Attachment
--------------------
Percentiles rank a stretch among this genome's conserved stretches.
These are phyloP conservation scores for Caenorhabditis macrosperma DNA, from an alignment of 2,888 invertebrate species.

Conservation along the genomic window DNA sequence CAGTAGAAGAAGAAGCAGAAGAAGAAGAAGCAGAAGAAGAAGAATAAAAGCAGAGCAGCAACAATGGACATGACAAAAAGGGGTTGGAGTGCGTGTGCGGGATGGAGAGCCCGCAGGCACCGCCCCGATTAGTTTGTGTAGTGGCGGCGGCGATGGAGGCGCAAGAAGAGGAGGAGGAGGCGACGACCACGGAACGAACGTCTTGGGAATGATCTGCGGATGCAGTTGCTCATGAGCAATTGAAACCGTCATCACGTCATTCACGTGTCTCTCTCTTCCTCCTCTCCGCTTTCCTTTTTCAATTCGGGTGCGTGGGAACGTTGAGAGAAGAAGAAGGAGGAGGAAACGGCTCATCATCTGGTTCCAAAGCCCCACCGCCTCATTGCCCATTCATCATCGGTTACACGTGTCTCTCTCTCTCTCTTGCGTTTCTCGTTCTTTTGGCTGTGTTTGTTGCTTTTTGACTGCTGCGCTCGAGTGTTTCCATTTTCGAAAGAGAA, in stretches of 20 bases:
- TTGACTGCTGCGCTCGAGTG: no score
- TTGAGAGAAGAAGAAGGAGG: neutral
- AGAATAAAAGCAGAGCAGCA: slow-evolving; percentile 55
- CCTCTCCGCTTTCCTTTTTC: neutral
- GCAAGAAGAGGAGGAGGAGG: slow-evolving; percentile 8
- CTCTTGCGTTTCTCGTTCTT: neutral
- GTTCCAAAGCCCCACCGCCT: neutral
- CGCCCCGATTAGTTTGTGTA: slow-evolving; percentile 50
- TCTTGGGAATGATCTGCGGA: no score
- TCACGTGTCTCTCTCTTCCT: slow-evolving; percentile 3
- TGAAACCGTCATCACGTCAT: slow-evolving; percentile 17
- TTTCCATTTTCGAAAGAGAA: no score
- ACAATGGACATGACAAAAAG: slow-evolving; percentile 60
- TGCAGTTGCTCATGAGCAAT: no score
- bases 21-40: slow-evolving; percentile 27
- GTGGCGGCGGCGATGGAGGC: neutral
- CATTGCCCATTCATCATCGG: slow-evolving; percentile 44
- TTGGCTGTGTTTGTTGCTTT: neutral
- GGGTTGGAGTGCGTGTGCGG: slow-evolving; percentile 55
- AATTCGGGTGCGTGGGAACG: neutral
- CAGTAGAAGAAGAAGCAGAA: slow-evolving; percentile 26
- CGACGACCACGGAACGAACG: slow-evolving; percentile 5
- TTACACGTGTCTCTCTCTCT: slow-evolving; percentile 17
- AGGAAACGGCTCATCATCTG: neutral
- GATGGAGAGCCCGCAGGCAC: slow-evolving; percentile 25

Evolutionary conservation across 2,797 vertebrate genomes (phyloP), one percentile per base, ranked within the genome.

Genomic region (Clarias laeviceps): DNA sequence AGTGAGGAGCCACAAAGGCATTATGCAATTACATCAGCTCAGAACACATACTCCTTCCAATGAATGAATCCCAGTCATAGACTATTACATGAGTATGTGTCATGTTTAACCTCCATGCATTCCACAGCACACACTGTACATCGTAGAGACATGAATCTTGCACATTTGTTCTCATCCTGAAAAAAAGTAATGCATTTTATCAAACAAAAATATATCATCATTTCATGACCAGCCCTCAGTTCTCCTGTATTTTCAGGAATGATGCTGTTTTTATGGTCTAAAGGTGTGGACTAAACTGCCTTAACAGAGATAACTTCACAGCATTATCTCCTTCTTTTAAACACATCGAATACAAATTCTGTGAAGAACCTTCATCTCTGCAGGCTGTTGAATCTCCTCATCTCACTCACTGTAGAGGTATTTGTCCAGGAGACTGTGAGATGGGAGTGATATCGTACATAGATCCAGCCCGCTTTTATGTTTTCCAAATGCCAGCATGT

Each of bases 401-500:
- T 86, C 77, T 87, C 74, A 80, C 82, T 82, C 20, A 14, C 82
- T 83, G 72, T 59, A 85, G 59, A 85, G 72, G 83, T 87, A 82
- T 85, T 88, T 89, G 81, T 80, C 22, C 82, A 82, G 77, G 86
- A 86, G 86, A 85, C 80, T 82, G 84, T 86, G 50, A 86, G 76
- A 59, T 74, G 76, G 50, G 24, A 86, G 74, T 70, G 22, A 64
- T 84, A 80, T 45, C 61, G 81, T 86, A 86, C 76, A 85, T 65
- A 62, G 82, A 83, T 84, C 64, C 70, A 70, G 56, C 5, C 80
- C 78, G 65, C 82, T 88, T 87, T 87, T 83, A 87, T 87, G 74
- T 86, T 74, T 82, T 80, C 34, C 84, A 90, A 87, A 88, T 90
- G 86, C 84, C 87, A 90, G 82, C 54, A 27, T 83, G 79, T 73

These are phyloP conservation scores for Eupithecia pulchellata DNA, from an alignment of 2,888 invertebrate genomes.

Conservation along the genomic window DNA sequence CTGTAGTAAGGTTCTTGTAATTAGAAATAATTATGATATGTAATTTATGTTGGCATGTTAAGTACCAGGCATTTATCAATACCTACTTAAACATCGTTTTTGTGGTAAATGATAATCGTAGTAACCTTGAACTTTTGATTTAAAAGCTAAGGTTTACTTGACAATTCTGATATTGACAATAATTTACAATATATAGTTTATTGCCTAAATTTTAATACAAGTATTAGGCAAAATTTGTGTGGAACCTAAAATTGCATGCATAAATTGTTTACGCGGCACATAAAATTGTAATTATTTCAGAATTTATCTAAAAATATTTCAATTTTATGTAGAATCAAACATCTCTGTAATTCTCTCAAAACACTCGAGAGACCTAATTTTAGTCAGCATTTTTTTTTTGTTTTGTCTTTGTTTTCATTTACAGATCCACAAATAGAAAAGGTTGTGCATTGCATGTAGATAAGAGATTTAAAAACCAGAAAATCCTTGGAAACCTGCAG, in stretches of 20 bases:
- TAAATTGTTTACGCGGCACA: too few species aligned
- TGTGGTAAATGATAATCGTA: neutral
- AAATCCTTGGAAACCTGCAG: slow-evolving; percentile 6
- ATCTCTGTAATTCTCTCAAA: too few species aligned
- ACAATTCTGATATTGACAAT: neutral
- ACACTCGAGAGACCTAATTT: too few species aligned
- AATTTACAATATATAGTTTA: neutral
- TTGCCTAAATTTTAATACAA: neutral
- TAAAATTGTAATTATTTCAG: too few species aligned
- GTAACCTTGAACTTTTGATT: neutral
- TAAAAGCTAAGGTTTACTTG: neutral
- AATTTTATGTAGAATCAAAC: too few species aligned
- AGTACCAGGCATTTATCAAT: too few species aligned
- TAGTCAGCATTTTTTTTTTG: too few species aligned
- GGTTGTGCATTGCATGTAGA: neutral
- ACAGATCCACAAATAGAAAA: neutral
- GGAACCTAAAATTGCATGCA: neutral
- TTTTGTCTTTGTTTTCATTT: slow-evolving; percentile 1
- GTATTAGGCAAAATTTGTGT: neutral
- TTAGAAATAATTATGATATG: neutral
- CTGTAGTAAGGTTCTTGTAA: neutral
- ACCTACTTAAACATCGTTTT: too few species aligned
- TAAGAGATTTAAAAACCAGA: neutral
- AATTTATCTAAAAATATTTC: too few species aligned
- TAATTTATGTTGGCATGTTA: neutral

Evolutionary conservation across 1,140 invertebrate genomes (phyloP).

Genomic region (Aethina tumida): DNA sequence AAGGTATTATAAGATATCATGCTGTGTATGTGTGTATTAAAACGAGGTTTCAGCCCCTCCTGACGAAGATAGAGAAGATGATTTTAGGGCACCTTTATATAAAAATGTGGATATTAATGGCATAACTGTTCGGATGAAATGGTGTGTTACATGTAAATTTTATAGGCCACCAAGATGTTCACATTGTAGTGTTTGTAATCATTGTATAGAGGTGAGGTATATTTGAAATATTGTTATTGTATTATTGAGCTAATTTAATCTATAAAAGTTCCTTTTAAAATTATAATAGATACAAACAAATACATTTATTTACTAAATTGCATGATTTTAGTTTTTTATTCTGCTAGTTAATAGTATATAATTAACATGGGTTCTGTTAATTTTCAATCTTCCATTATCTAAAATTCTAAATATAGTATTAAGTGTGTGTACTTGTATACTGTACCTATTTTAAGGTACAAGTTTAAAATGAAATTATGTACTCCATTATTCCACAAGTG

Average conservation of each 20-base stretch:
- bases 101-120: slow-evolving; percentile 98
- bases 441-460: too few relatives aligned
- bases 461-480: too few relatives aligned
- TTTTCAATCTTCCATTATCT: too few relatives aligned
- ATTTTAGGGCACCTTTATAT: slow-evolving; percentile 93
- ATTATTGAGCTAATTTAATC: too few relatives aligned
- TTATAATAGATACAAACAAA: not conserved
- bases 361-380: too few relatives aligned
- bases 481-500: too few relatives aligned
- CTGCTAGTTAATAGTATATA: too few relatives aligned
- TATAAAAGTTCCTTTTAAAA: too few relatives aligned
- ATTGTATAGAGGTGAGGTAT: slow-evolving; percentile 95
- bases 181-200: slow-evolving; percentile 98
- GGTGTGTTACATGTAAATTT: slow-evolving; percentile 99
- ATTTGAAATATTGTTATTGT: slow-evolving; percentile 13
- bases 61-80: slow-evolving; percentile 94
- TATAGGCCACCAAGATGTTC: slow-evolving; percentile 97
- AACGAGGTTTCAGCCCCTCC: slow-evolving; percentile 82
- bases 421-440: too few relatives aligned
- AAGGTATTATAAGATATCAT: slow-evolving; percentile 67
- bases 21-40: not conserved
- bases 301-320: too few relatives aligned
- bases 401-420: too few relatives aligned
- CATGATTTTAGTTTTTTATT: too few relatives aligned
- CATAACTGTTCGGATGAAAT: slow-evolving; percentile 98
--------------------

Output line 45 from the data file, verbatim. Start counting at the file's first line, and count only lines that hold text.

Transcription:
- TGTGGTAAATGATAATCGTA: neutral